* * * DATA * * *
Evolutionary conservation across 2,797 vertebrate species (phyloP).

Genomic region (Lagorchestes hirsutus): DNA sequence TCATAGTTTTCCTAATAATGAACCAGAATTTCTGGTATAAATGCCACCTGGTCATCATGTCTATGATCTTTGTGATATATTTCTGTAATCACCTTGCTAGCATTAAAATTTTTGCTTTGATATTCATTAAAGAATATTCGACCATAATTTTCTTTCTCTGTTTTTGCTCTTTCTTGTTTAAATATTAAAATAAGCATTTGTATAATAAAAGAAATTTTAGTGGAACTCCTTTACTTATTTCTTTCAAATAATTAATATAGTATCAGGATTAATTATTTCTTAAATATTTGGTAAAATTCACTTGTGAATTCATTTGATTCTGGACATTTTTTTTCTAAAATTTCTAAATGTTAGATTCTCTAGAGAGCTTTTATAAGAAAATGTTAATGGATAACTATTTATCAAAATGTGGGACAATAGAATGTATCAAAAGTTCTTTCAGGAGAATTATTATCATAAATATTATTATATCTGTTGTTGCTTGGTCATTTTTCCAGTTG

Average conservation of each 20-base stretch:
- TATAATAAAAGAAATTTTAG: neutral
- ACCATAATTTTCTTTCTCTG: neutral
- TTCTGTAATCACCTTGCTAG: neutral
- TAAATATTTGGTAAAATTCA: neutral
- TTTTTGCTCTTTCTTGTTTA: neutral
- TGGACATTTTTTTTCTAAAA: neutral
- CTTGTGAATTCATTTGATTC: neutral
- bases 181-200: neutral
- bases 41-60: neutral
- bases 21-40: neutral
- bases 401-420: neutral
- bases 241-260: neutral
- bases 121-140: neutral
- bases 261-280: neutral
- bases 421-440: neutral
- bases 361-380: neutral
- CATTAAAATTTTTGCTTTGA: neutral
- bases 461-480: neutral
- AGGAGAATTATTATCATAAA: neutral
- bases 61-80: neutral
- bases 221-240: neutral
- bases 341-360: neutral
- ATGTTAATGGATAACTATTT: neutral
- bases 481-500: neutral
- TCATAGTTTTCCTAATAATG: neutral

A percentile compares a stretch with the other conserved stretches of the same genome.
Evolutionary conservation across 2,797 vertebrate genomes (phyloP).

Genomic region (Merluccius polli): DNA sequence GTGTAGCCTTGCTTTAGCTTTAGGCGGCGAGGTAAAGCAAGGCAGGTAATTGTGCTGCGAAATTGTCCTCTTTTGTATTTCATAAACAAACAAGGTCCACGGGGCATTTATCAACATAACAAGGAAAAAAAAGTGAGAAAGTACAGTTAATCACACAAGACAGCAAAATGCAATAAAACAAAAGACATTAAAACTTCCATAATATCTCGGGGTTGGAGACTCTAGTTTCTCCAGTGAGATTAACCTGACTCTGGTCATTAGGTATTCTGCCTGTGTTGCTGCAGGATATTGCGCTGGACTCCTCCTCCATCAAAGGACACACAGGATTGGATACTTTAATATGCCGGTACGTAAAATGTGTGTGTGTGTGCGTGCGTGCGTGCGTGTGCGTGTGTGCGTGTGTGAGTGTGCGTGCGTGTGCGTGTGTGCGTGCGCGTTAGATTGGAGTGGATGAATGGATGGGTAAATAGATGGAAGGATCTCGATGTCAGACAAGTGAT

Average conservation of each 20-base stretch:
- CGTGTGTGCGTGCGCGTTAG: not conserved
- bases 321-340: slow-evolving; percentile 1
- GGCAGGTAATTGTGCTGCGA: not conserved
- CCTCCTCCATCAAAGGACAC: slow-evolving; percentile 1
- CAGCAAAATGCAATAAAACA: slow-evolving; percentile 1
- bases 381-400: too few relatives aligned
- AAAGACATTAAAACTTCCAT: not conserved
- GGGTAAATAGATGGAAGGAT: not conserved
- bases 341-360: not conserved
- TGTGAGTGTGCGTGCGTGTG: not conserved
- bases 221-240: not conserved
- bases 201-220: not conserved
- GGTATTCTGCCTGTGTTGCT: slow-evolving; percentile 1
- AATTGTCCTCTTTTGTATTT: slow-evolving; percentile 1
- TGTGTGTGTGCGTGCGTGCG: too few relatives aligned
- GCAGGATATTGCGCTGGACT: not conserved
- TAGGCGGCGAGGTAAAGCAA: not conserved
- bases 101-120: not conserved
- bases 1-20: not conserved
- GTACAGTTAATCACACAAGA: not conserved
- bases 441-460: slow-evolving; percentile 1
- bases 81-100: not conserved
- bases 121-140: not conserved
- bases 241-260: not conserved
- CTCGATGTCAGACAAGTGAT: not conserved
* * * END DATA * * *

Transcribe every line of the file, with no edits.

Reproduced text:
Evolutionary conservation across 2,797 vertebrate species (phyloP).

Genomic region (Lagorchestes hirsutus): DNA sequence TCATAGTTTTCCTAATAATGAACCAGAATTTCTGGTATAAATGCCACCTGGTCATCATGTCTATGATCTTTGTGATATATTTCTGTAATCACCTTGCTAGCATTAAAATTTTTGCTTTGATATTCATTAAAGAATATTCGACCATAATTTTCTTTCTCTGTTTTTGCTCTTTCTTGTTTAAATATTAAAATAAGCATTTGTATAATAAAAGAAATTTTAGTGGAACTCCTTTACTTATTTCTTTCAAATAATTAATATAGTATCAGGATTAATTATTTCTTAAATATTTGGTAAAATTCACTTGTGAATTCATTTGATTCTGGACATTTTTTTTCTAAAATTTCTAAATGTTAGATTCTCTAGAGAGCTTTTATAAGAAAATGTTAATGGATAACTATTTATCAAAATGTGGGACAATAGAATGTATCAAAAGTTCTTTCAGGAGAATTATTATCATAAATATTATTATATCTGTTGTTGCTTGGTCATTTTTCCAGTTG

Average conservation of each 20-base stretch:
- TATAATAAAAGAAATTTTAG: neutral
- ACCATAATTTTCTTTCTCTG: neutral
- TTCTGTAATCACCTTGCTAG: neutral
- TAAATATTTGGTAAAATTCA: neutral
- TTTTTGCTCTTTCTTGTTTA: neutral
- TGGACATTTTTTTTCTAAAA: neutral
- CTTGTGAATTCATTTGATTC: neutral
- bases 181-200: neutral
- bases 41-60: neutral
- bases 21-40: neutral
- bases 401-420: neutral
- bases 241-260: neutral
- bases 121-140: neutral
- bases 261-280: neutral
- bases 421-440: neutral
- bases 361-380: neutral
- CATTAAAATTTTTGCTTTGA: neutral
- bases 461-480: neutral
- AGGAGAATTATTATCATAAA: neutral
- bases 61-80: neutral
- bases 221-240: neutral
- bases 341-360: neutral
- ATGTTAATGGATAACTATTT: neutral
- bases 481-500: neutral
- TCATAGTTTTCCTAATAATG: neutral

A percentile compares a stretch with the other conserved stretches of the same genome.
Evolutionary conservation across 2,797 vertebrate genomes (phyloP).

Genomic region (Merluccius polli): DNA sequence GTGTAGCCTTGCTTTAGCTTTAGGCGGCGAGGTAAAGCAAGGCAGGTAATTGTGCTGCGAAATTGTCCTCTTTTGTATTTCATAAACAAACAAGGTCCACGGGGCATTTATCAACATAACAAGGAAAAAAAAGTGAGAAAGTACAGTTAATCACACAAGACAGCAAAATGCAATAAAACAAAAGACATTAAAACTTCCATAATATCTCGGGGTTGGAGACTCTAGTTTCTCCAGTGAGATTAACCTGACTCTGGTCATTAGGTATTCTGCCTGTGTTGCTGCAGGATATTGCGCTGGACTCCTCCTCCATCAAAGGACACACAGGATTGGATACTTTAATATGCCGGTACGTAAAATGTGTGTGTGTGTGCGTGCGTGCGTGCGTGTGCGTGTGTGCGTGTGTGAGTGTGCGTGCGTGTGCGTGTGTGCGTGCGCGTTAGATTGGAGTGGATGAATGGATGGGTAAATAGATGGAAGGATCTCGATGTCAGACAAGTGAT

Average conservation of each 20-base stretch:
- CGTGTGTGCGTGCGCGTTAG: not conserved
- bases 321-340: slow-evolving; percentile 1
- GGCAGGTAATTGTGCTGCGA: not conserved
- CCTCCTCCATCAAAGGACAC: slow-evolving; percentile 1
- CAGCAAAATGCAATAAAACA: slow-evolving; percentile 1
- bases 381-400: too few relatives aligned
- AAAGACATTAAAACTTCCAT: not conserved
- GGGTAAATAGATGGAAGGAT: not conserved
- bases 341-360: not conserved
- TGTGAGTGTGCGTGCGTGTG: not conserved
- bases 221-240: not conserved
- bases 201-220: not conserved
- GGTATTCTGCCTGTGTTGCT: slow-evolving; percentile 1
- AATTGTCCTCTTTTGTATTT: slow-evolving; percentile 1
- TGTGTGTGTGCGTGCGTGCG: too few relatives aligned
- GCAGGATATTGCGCTGGACT: not conserved
- TAGGCGGCGAGGTAAAGCAA: not conserved
- bases 101-120: not conserved
- bases 1-20: not conserved
- GTACAGTTAATCACACAAGA: not conserved
- bases 441-460: slow-evolving; percentile 1
- bases 81-100: not conserved
- bases 121-140: not conserved
- bases 241-260: not conserved
- CTCGATGTCAGACAAGTGAT: not conserved